Shuddhi is Sanskrit for purification. In Hinduism it is a part of worship. It also sometimes refers to reverting to Hinduism after converting from Hinduism to another religion.

Shuddhi movement

The socio-political movement, derived from ancient rite of shuddhikaran [1], or purification was started Arya Samaj, and its founder Swami Dayanand Saraswati [2] and his followers like Swami Shraddhanand, who also worked on the Sangathan consolidation aspect of Hinduism, in North India, especially Punjab in early 1900s, though it gradually spread across India [2]. Shuddhi had a social reform agenda behind its belligerent rationale and was aimed at abolishing the practise of untouchability by converting outcasts from other religions to Hinduism and integrating them into the mainstream community by elevating their position, and instilling self-confidence and self-determination in them.[2][3][4]The movement strove to reduce the conversions of Hindus to Islam and Christianity, which were underway at the time [2].

In 1923, Swami Shraddhanand founded the 'Bhartiya Hindu Shuddhi Mahasabha' (Indian Hindu Purification Council) and pushed the agenda of reconversion peacefully, but ultimately created a flashpoint between Hindus and Muslims as it offended Muslim exceptionalists, who argued that Hindus, being dhimmis, do not have any rights to convert others to their faith unlike the Muslims, who are munim. The main point of contention was the reconversion Malkana Rajputs in western United Province [5] Subsequently the movement became controversial and antagonized the Muslims populace to no end [3] and also led to the martyrdom of the leader of the movement, Swami Shraddhanand in 1926. Gradually the movement faded away especially with the rise of nationalistic fervor during the Civil Disobedience movement of Mahatma Gandhi in the 1930s [6].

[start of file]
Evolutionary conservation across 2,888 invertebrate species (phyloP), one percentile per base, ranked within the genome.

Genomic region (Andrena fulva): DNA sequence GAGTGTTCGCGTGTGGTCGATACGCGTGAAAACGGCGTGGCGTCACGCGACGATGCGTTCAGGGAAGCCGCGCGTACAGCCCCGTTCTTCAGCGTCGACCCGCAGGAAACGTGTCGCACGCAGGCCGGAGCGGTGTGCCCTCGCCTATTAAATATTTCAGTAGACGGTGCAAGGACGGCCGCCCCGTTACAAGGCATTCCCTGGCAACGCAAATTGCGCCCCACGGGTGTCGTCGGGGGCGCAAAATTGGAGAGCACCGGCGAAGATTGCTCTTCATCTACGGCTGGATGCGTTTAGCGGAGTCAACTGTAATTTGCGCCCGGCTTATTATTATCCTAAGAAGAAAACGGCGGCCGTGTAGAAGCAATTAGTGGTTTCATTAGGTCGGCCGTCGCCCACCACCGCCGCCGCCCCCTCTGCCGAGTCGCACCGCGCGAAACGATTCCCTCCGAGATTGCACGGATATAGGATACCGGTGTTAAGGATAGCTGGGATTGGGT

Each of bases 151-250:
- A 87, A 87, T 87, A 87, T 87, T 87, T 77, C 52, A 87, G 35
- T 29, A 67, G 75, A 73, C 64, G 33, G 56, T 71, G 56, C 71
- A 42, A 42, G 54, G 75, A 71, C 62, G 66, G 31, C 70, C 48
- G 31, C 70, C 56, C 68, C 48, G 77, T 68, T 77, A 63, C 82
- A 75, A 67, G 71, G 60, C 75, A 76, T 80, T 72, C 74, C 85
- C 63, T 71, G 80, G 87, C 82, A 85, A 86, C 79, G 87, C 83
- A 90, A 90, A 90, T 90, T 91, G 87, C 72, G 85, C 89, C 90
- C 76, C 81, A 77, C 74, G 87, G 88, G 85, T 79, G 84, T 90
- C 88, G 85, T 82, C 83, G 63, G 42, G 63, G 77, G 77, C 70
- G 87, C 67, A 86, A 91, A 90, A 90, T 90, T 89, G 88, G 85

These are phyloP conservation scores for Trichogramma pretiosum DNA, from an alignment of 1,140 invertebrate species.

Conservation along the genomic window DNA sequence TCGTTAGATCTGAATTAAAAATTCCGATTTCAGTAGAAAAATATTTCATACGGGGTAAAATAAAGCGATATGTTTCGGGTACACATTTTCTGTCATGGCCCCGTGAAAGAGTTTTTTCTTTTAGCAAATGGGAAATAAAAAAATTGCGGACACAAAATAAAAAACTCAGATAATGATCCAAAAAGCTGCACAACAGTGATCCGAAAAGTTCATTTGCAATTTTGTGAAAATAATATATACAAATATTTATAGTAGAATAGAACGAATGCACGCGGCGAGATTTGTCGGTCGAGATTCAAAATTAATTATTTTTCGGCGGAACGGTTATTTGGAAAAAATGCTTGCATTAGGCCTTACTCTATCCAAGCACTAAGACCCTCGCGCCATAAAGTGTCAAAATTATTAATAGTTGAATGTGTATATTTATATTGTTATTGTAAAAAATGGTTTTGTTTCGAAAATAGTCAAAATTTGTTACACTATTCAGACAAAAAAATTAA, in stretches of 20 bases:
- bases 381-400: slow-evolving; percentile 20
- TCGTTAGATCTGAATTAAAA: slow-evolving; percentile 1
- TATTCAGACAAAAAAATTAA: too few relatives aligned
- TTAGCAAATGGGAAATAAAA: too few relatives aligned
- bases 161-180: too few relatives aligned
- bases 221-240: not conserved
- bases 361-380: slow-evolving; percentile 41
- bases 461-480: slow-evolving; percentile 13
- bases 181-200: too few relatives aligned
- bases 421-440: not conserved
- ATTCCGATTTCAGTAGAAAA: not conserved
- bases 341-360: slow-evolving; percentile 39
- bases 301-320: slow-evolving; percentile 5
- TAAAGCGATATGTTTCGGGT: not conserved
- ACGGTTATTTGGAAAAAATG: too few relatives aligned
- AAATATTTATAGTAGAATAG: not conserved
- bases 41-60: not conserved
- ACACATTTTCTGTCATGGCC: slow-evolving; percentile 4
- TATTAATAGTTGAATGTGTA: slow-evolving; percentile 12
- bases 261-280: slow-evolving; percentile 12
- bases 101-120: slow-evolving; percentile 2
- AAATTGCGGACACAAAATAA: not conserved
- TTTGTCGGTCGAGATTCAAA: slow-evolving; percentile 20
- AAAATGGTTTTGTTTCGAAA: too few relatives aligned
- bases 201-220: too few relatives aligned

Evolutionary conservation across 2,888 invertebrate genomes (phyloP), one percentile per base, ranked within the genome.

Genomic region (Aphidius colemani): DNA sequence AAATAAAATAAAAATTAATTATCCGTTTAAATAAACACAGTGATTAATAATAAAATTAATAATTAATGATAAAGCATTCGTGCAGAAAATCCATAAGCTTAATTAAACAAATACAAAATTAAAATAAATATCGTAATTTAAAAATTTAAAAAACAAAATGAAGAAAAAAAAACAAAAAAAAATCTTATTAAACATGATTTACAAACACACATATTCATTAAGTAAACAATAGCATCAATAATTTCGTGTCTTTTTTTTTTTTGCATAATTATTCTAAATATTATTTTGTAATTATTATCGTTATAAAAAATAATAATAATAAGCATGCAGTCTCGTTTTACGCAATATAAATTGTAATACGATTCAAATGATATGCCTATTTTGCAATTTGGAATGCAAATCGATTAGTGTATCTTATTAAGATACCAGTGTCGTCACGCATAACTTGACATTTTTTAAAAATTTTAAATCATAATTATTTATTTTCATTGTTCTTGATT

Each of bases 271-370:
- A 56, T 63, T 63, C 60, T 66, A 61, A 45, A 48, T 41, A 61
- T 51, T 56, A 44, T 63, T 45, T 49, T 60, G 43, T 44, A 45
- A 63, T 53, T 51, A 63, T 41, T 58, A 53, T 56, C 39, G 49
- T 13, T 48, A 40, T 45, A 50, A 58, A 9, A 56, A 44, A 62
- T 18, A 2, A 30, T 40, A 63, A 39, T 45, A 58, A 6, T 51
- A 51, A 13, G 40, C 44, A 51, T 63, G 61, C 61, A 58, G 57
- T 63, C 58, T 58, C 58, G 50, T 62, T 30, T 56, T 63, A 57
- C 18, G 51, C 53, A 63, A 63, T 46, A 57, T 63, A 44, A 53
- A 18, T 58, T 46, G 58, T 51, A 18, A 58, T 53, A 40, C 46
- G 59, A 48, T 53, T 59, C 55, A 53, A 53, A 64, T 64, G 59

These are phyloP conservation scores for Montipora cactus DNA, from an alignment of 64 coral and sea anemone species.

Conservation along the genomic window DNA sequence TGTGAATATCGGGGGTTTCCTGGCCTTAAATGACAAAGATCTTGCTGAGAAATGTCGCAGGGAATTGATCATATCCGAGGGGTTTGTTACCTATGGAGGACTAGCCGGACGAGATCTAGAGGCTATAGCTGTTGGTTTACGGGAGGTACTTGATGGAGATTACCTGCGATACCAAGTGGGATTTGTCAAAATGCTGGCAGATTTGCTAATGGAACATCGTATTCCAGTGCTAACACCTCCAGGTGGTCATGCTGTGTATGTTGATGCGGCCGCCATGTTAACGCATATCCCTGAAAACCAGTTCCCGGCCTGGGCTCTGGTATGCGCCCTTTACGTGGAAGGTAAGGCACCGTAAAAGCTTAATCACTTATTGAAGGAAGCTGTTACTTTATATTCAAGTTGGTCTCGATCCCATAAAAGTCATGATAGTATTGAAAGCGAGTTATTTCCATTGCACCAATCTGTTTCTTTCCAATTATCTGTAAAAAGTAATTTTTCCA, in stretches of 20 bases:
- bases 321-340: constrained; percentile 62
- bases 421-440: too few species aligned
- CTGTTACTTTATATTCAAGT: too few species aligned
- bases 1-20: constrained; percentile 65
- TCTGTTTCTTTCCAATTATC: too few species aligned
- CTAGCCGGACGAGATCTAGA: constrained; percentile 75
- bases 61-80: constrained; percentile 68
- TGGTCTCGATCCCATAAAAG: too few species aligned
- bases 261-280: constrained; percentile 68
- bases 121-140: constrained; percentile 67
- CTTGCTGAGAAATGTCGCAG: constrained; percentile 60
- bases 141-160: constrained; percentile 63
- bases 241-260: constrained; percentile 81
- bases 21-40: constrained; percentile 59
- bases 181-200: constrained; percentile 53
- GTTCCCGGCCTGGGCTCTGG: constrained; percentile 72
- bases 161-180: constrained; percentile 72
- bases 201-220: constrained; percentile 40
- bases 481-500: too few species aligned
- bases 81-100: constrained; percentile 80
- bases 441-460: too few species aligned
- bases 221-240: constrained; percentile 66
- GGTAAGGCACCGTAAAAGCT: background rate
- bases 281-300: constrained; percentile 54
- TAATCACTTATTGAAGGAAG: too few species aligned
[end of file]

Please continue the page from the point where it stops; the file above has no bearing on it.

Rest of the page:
Further reading

  • Socio-Religious Reform Movements in British India: Socio-Religious Reform Movements in British India, Volume III-I, by Kenneth W. Jones. Published by Cambridge University Press, 1987. ISBN 0521249864.
  • Shuddhi Movement in India: A Study of Its Socio-political Dimensions, by R. K. Ghai. Published by Commonwealth Publishers, 1990.
  • Hindu Nationalism: Origins, Ideologies and Modern Myths, by Chetan Bhatt. Published by Berg Publishers, 2001. ISBN 1859733484.
  • Religion in South Asia: Religious Conversion and Revival Movements in South Asia in Medieval and Modern Times, by Geoffrey A. Oddie. Published by Manohar, 1991. Chapter 10: Reconversion to Hinduism: The Shuddhi of the Arya Samaj. Page 215.


  1. Hindu-Muslim Relations in British India: A Study of Controversy, Conflict, and Communal Movements in Northern India 1923-1928, by G. R. Thursby. Published by BRILL, 1975. ISBN 9004043802. Page 136.
  2. 2.0 2.1 2.2 2.3 Dayanand and the Shuddhi Movement Indian Political Tradition, by D.K Mohanty. Published by Anmol Publications PVT. LTD. ISBN 8126120339. Page 116.
  3. 3.0 3.1 untouchable assertion The Politics of the Urban Poor in Early Twentieth-century India, by Nandini Gooptu. Published by Cambridge University Press, 2001. ISBN 0521443660. Page 157.
  4. The Khilafat Movement: Religious Symbolism and Political Mobilization in India, by Gail Minault. Published by Columbia University Press, 1982. ISBN 0231050720. Page 193.
  5. The Fundamentalism Project, by Martin E. Marty, R. Scott Appleby, American Academy of Arts and Sciences. Published by University of Chicago Press, 1991.ISBN 0226508781. Page 564.
  6. Hindu Nationalism and the Language of Politics in Late Colonial India, by William Gould. Published by Cambridge University Press, 2004. ISBN 0521830613. Page 133.

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